For many small and mid-cap companies, the challenge of securing analyst coverage is nothing new. In recent times, however, this difficult landscape has become an even rockier affair to navigate due to factors such as changing investment banking economics and the bundling of research and corporate access fees in Europe, courtesy of Mifid II.
Set against this tricky backdrop, how can small and mid-caps gain traction with the sell side? It is arguably storytelling that remains at the heart of the potential for small and mid-caps to attract interest, with many elements of their businesses often providing a more compelling weapon in their narrative arsenal than those of their large-cap counterparts.
Many small and mid-caps are leading the charge when it comes to innovation and are often trailblazers within their sector. Others play a crucial role in growth within an emerging sector, while others still are using their nimble attributes to simply do something better, or faster, than the industry has seen before.
If relating the story of these attributes is key, it’s clear that the small or mid-cap company needs to ensure it is translating its business narrative into something that will interest the sell side, and do so in an engaging manner.
Brad Delco is senior vice president of finance at US transportation and logistics company JB Hunt, and is well versed on this issue, having spent 10 years working on the sell side, mostly covering small and mid-cap companies. He advises IROs to keep their stories straightforward and focus on any distinguishing factors.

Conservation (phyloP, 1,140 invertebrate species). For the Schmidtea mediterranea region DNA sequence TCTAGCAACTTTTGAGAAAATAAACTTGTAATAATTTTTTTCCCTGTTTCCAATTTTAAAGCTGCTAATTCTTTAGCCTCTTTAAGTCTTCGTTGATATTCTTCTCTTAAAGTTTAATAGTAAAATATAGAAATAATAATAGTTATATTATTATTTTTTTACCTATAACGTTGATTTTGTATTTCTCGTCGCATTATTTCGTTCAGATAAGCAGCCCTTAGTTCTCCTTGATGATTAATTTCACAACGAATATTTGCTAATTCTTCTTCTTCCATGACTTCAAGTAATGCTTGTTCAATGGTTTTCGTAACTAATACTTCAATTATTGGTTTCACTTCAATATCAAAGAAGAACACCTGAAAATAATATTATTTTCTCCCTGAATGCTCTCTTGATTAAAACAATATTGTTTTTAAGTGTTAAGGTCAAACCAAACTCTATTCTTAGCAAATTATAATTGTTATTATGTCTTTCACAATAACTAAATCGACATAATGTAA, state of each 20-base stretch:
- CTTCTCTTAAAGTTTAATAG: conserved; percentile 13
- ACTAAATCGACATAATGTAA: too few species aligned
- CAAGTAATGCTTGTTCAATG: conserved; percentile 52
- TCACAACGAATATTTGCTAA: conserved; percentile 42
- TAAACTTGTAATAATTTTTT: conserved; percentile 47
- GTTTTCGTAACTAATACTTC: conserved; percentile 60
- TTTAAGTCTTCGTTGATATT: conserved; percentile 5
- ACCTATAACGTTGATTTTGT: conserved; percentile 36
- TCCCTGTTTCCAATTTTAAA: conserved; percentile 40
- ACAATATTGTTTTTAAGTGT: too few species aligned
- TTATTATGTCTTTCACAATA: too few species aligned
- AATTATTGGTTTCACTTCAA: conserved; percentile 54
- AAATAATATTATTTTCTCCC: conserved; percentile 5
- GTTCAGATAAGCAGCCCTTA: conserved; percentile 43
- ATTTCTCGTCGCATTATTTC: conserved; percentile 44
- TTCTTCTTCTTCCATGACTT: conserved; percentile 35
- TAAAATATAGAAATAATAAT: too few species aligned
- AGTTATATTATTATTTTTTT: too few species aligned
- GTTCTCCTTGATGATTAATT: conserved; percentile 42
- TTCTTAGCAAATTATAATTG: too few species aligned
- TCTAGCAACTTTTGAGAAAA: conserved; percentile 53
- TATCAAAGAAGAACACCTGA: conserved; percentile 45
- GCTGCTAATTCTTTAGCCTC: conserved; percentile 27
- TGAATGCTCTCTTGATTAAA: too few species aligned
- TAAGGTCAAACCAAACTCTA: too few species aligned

‘Analysts and investors will gravitate toward a simple story that is easy to digest,’ he says. ‘A differentiated story, and how quickly an analyst can understand the opportunity, greatly increases interest in covering a stock.’
Building strong relationships with analysts and providing opportunities for them to experience a window on the world of the company can also reap rewards, adds Delco.
‘Analysts generally like to cover companies where they see opportunities to provide value to their clients,’ he says. ‘A company’s willingness to give an analyst corporate access – whether at conferences, non-deal roadshows or virtual meetings – will make coverage more appealing.’
The effectiveness of events as an engagement tactic can work both ways when trying to attract new sell-side followers, as Brian Vereb, head of IR at US financial services company Bread Financial, points out: ‘We attended the conference of one of the analysts we were targeting and made sure to maintain ongoing outreach and engagement. IROs need to maintain their engagement and be patient. Aligning your disclosures with companies that the analyst covers, where possible, can also be useful.’
IROs within small and mid-caps that are finding analyst coverage a tough nut to crack can also boost their chances of success by going back to basics and carrying out research to identify potential opportunities, suggests Delco.
‘IROs should identify which firms and analysts cover their competitors, and target those that do not overlap,’ he days. ‘I regularly get asked by others in our industry which of our covering analysts would be a good fit for their company.’
As arduous as the process can seem, it’s worth small and mid-caps remembering that, when it comes to analyst coverage, quality not quantity should prevail, and the dropping of analyst coverage isn’t always necessarily a bad thing.
‘We are fortunate to be in a position with strong coverage,’ says Vereb. ‘We currently have 15 sell-side analysts, and have fluctuated between 14 and 18. Of those we have lost, only half were regretted departures and the others were not the right analysts – with the wrong industry focus – to be covering our company, in our opinion.’